“For the past two years I thought every series could be my last, especially with Covid-19 postponing cricket until 2021,” said Goswami. “I went through a lot of injuries. I took it series by series. After the [2022 ODI] World Cup I thought the tour to Sri Lanka might be my last. But during the World Cup I got injured and I wasn’t fit enough to tour Sri Lanka. This is the last ODI series before the T20 World Cup (in February 2023), so I thought I would go to NCA [National Cricket Academy in Bengaluru]do a lot of rehab and come to England for my last series.”
“Do not do that [women’s IPL] announcement officially happen, and then I’ll decide,” she said. “At this point, I’m ending my career of international cricket.
“As a ball girl in the Women’s World Cup 1997, I saw the final in Eden Gardens between Australia and New Zealand, and that day I dreamed that one day I would represent my country. That’s how I started and a lot of commitment efforts just to to represent my country.”
“You’ll get injured and that’s when your character is needed to come back every time you fall. I felt then that it would have been better if I hadn’t been a fast bowler. I was a batter. I wouldn’t have so many injuries had”
“19-year-old Jhulan, when she debuted in Chennai in 2002, was absolutely raw,” she said. “She just wanted to bowl fast and take one wicket because she didn’t know if she could continue or not. She didn’t know if her performance could be sustained or not. Her goal was to just represent India and bowl fast. That desire to bowling fast stayed with me forever.”
“If we had won one [two World Cup finals]”It would have been great for Team India and women’s cricket,” she said. “That’s the ultimate goal for every athlete. When you work that hard you prepare for four years and when you win the trophy it is a dream come true. Unfortunately we played three finals including T20 [World Cup in 2020] but could not win the final. It has hurt feelings and that is one regret.”
When Goswami started, Indian women mainly played 50-overs cricket and four-day first-class cricket. However, with the T20s being used as the vehicle to drive women’s cricket around the world, days cricket gradually disappeared from the calendar. As a result, the way bowlers now prepare is vastly different from how she did.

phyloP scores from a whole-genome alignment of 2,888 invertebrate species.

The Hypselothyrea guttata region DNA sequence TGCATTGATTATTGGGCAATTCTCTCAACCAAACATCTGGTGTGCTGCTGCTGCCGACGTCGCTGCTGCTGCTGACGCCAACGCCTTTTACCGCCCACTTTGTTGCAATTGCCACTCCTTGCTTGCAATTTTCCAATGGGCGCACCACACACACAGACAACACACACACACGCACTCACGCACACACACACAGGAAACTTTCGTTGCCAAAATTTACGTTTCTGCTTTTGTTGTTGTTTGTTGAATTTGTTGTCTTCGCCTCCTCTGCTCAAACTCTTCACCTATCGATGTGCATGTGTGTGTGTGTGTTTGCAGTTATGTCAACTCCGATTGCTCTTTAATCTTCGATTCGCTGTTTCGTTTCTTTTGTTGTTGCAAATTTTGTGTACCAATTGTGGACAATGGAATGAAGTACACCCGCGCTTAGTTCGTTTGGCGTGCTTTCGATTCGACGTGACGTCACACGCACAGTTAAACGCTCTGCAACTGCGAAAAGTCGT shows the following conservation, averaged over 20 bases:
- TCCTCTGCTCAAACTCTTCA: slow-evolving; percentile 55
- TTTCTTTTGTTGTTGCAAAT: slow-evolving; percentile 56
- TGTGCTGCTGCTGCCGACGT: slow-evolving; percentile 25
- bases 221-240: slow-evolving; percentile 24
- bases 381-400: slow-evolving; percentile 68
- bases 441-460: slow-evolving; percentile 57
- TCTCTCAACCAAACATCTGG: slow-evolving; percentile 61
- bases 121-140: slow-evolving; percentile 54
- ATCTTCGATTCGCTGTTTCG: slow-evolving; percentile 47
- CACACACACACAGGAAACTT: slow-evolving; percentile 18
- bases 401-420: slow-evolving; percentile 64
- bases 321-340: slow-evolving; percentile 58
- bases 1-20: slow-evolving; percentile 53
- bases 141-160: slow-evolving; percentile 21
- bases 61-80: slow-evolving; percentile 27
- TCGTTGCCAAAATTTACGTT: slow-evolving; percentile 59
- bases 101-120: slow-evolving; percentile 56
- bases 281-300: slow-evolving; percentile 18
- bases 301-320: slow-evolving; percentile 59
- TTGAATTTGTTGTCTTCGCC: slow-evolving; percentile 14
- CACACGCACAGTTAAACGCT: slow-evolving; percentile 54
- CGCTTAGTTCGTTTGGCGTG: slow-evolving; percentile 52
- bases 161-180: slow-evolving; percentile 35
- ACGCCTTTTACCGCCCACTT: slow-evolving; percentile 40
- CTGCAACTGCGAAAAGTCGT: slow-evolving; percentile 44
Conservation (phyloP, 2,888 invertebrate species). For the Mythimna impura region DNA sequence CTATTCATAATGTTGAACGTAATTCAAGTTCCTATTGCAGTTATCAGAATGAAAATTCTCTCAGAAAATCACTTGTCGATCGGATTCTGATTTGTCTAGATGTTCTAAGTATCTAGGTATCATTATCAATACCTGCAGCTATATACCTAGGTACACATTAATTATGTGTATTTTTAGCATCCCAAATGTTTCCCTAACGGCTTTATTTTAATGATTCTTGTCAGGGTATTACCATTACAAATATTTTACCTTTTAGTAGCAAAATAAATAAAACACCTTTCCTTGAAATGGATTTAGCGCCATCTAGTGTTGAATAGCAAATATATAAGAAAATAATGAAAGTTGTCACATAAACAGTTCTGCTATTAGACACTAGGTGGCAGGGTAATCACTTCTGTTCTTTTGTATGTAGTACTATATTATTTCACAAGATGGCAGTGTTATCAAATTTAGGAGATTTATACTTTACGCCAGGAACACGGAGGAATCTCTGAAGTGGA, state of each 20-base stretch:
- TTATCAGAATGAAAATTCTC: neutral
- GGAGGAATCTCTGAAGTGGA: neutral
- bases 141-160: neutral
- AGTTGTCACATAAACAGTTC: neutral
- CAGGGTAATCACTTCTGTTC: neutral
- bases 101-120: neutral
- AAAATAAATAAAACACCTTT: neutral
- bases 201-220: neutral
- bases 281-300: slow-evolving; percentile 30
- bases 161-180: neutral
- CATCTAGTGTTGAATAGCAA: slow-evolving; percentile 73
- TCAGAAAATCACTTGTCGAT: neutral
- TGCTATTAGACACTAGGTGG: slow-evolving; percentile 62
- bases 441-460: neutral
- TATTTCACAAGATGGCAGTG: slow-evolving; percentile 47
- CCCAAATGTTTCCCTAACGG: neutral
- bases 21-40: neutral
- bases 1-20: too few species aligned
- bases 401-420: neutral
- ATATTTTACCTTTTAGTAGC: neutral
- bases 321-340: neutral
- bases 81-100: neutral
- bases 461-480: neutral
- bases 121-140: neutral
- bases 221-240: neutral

“As a bowler, cricket changes day by day and there is more pressure on the bowlers because of the restrictions and how you prepare is the most important thing,” said Goswami. “You have to be skilled and it takes effort from both the player and the team. You can’t decide if you’re going to play for the next 10-12 years. You have to go season after season. You have to be fit, you have to be very strong to take the mental and physical pressure and perform in crunch situations. Now the girls are very professional and there are enough bowlers in this team. I am hopeful that the current pack will be playing for a long time to come.”
Goswami’s career had its share of injuries. She joked that she could have been better off if she had been a batter.
“Every time I got injured I realized I was going to miss the series. [and some] matches [and] had to sit back and not participate,” she said. “But that’s what a fast bowler is all about. You get hurt and that’s when your character has to come back every time you fall. I felt then that it would have been better if I hadn’t been a fast bowler. I then wished I should have been a batter. I hadn’t had that many injuries.”
S Sudarshanan is a sub editor at ESPNcricinfo